Charitable or private foundation
Form 990 – Schedule A and large donor contributions are used to determine whether your organizations maintains its 501c3 charitable organization status or whether your organization should be reclassified as a private foundation. And note, a 501c3 charitable organization provides your donors with a bigger tax advantage than a private foundation. Schedule A and large donor disclosure is required for all 501c3 charitable organizations which complete the form 990 or form 990EZ.
Any individual or entity who makes a contribution (cash or in-kind donations) to your organization greater than $5,000 may be considered a large donor. When your organization has large donors, it is very important that this large donor information be included on Schedule A of the form 990 correctly as this affects the public support calculations. Once again, this is the determining factor in whether your organization is considered a 501c3 public charity or private foundation.
Other Key Items on the Form 990
Board of Directors. Always update your board of director and officer information as the IRS and potential donors want to know who is managing the organization.
Salaries, loans and other financial transactions to or from the board of directors / officers. The IRS is always interested in personal inurement as it relates to a 501c3 organization. Personal inurement is basically personal financial gain that a board member or officer receives from the organization. The IRS requires your organization to disclose financial transactions between the organization and the organization’s board / officers. You must disclose loans to or from the organization, salaries paid to the officers and board, etc.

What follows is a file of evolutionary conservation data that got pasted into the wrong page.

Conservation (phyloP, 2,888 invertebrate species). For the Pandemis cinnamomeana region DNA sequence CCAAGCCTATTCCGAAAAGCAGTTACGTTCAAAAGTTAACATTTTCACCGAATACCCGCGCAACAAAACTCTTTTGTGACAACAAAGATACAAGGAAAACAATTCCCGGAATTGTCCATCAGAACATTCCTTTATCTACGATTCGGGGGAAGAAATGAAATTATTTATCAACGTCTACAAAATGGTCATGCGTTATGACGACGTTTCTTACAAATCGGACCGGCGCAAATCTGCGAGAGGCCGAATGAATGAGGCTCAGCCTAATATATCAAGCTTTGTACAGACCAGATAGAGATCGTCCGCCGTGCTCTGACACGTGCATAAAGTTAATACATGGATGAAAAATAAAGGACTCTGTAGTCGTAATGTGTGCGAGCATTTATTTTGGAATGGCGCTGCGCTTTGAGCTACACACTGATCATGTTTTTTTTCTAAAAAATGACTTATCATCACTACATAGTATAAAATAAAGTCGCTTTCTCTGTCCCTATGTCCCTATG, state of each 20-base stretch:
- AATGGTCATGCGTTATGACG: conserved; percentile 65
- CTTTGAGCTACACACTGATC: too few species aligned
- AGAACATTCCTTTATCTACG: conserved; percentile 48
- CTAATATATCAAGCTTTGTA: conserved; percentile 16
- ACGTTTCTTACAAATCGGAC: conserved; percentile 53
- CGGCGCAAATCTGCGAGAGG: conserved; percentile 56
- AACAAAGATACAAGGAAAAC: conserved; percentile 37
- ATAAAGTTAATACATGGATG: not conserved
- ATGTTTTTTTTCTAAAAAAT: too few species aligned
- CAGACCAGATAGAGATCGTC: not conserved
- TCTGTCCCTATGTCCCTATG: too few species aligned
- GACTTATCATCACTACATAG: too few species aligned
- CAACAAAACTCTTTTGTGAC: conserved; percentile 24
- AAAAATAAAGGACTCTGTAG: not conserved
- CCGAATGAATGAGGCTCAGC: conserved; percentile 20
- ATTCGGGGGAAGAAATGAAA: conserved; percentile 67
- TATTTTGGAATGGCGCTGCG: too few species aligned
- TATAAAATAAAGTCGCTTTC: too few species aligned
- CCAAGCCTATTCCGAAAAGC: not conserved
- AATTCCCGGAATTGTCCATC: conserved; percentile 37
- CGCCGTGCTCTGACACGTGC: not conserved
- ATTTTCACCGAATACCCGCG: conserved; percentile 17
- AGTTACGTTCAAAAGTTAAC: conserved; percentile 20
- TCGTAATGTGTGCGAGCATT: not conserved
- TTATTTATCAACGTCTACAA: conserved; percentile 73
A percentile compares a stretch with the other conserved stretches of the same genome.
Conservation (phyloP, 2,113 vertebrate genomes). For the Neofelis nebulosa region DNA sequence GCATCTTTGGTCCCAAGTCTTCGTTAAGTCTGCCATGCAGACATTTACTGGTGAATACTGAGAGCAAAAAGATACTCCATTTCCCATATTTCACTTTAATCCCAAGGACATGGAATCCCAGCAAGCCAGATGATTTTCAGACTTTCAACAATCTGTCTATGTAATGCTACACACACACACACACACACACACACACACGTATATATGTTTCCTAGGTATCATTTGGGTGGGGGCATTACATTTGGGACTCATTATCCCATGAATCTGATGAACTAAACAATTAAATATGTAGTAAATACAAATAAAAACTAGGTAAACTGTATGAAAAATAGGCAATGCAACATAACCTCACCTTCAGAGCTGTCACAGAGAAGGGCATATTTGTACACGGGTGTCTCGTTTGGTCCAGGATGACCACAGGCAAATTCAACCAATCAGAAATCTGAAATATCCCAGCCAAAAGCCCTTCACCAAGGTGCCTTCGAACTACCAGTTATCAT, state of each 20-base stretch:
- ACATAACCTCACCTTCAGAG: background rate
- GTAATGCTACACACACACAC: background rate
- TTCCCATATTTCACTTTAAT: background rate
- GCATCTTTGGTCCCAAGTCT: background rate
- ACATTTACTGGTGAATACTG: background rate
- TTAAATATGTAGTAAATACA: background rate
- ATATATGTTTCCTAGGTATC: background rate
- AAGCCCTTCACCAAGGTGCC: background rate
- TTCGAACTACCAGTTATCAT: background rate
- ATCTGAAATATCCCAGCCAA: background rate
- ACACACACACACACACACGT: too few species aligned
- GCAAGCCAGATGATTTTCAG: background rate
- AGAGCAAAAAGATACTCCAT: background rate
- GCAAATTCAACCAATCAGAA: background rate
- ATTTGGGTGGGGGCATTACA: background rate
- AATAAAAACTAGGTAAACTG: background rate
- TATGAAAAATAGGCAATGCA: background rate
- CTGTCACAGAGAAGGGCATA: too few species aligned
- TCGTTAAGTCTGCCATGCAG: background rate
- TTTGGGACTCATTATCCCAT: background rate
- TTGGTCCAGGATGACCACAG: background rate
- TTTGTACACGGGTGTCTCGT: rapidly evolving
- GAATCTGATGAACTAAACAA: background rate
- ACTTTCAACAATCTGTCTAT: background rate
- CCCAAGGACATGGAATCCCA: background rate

Noncash donations. On the form 990, you must disclose separately the noncash donations received by your organization. This is important as your donors are putting these donations on their personal tax returns for tax deductions.
501c3 status pending. Whether or not your organization’s 501c3 status has been approved by the IRS does not determine whether or not you need to file a form 990. If your organization was incorporated in the year of 2014, then you must prepare and file a form 990 (with a pending 501c3 status) for the year 2014 and that form 990 must be filed by May 15, 2015 (assuming you have a December 31 fiscal year end).
Remember, 501c3 and other nonprofit organizations are required to file their form 990 by the 15th day of 5th month after their fiscal year end. Most organizations have a fiscal year end of December 31, which corresponds to the calendar year end. Thus, most 501c3 organizations are required to file their form 990 by May 15 of each year.
Floyd Green CPA PC can prepare your Form 990 for your 501c3 organization. If you would like more information on our 990 services, just call 877-457-2550 or email us at email@example.com